Killing Nancy – Assisted Suicide and Media Discourse

The physician assisted suicide debate is taking place right now, thanks to Brittany Maynard’s decision to go public with her death plans, on multiple levels.

1. The abstract ethics of the practice (in abstract, I’m for it).

2. The ways in which it’s applied (in practice, the innate ableism of our society encourages certain kinds of people to kill themselves, and not others)

3. The media discourse.

This blog post is on #3.

In the UK, the mother of a 12-year-old girl was given permission to have her daughter’s feeding tube withdrawn, ending her life. The girl could not communicate in words and was, due to a post-surgical infection, in constant agony. I am willing to entertain the notion that, in the abstract, this was ethical – constant agony, no hope of remediation, no ability to communicate.

Here’s the (a) problem with the coverage (quoting Ari Ne’eman, founder and president of the Autistic Self-Advocacy Network, my emphasis):

What Ne’eman worries most is that Nancy died not to relieve her pain, but because she was disabled. “The media coverage implies that those who need a feeding tube would be better off dead. Nancy’s killing puts into action longstanding statements that it would be better to be dead than disabled,” he said. “People have trouble imagining that people who require assistance with eating, breathing, getting dressed have lives worth living.”

The tabloid press coverage so far, which has been very sympathetic to Ms. Fitzmaurice, does seem to be blurring the line between whether hydration was withdrawn because Nancy was in pain or because Nancy didn’t have a good quality of life. For example, The Mirror says that Nancy “could not walk, talk, eat, or drink. Her quality of life was so poor she needed 24-hour hospital care and was fed, watered, and medicated by tube.” Which may indeed sound like a wretched quality of life to those unfamiliar with disability, and the phrase “watered” is further dehumanizing.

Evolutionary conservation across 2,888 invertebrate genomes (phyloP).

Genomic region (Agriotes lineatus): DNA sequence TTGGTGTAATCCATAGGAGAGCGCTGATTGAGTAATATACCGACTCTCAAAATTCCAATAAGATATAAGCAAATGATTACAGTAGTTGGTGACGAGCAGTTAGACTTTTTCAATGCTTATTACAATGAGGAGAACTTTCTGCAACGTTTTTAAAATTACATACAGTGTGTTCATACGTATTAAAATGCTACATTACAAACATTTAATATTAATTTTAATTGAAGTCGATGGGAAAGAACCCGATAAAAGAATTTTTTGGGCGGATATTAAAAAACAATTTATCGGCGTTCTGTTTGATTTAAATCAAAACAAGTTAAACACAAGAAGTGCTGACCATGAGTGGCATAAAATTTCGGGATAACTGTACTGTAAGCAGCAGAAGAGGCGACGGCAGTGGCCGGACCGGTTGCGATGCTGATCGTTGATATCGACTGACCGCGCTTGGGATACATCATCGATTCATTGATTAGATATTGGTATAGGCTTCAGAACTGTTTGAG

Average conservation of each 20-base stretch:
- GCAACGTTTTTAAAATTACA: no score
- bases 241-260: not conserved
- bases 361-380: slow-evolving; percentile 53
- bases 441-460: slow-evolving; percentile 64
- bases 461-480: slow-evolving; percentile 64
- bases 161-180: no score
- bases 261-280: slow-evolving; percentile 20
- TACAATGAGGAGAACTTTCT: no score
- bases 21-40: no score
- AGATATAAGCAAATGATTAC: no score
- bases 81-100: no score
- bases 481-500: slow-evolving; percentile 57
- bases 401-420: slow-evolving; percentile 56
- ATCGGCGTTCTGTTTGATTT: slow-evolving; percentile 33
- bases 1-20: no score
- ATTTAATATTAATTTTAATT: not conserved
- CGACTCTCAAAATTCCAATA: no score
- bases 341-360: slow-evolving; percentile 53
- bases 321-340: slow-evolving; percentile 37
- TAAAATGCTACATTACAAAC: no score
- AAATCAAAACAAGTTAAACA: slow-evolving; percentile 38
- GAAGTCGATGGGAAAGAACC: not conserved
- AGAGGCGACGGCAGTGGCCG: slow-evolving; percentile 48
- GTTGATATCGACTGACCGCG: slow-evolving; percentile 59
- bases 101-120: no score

It is one thing to have a conversation about ending pain that cannot be mitigated. That’s a very complicated issue.

It’s another to link the ending of life to disability. How we talk about these things, especially in the media, shapes our understanding of what disability is, what a good life is, what a meaningful life is, and more.

4 Replies to “Killing Nancy – Assisted Suicide and Media Discourse”

  1. Queen Magnolia Blossom says:

    I am on the same page as Ne'eman.
    "What Ne’eman worries most is that Nancy died not to relieve her pain, but because she was disabled." That was my instinct when I read the article. Can't feeding tubes be run into the stomach? It seems I have heard of this. I wonder if all measures were discussed, for instance, an IV for hydration and pain. That might have maintained the child long enough to treat the infection. I am not a medical person, I speak here as a mother, grandmother and ordinary person.

  2. Anonymous says:

    People need to talk about "end of life" stuff more.

    And surely it's very individual, but how can anyone respect someone else's decision, without having considered openly, and with all information available, the matters at stake?

    For example, it's the taboo that keeps people from discussing, and therefore from understanding, that there is usually a distinct and important difference between:

    1) a person with disabilities, even very extensive disabilities


    2) a person in an acute state of an irreversible terminal condition

    When someone directly into #2, as it appears was the case with Mrs. Maynard, there may be objections & differences of opinion, but there's not so much room to blur the framing. You might be debating with differences in preferences & beliefs, but at least on the same page.

    It is far too easy to confuse, and blur the framing, when someone, such as appears might be the case with Miss Fitzmaurice, moves from #1 to #2.
    Then you have people debating 2 different issues that sadly, one have have nothing to do with the real life person's likely situation.

  3. John Kelly says:

    the laws don't grant assisted suicide to people "in an acute state of and irreversible terminal condition." It's for people who, doctors reasonably expect, will probably die in the next six months. Problem is, many many people don't die within six months. we don't know the specifics of Brittany Maynard's situation, but in Massachusetts, Sen. Ted Kennedy was given 2-4 months to live, but lived 15 more gloriously meaningful months. And if you look at the Oregon reports, as generally uninformative as they are, prescribing doctors fill out a standardized form listing the "end-of-life concerns." It turns out that these concerns deal almost exclusively in disability –dependence on others, needing personal care assistance, feeling like a burden, etc. 200,000 Americans are discharged from six-month hospice programs every year. A "terminal diagnosis" gives people the illusion that doctors can predict death. They can't.

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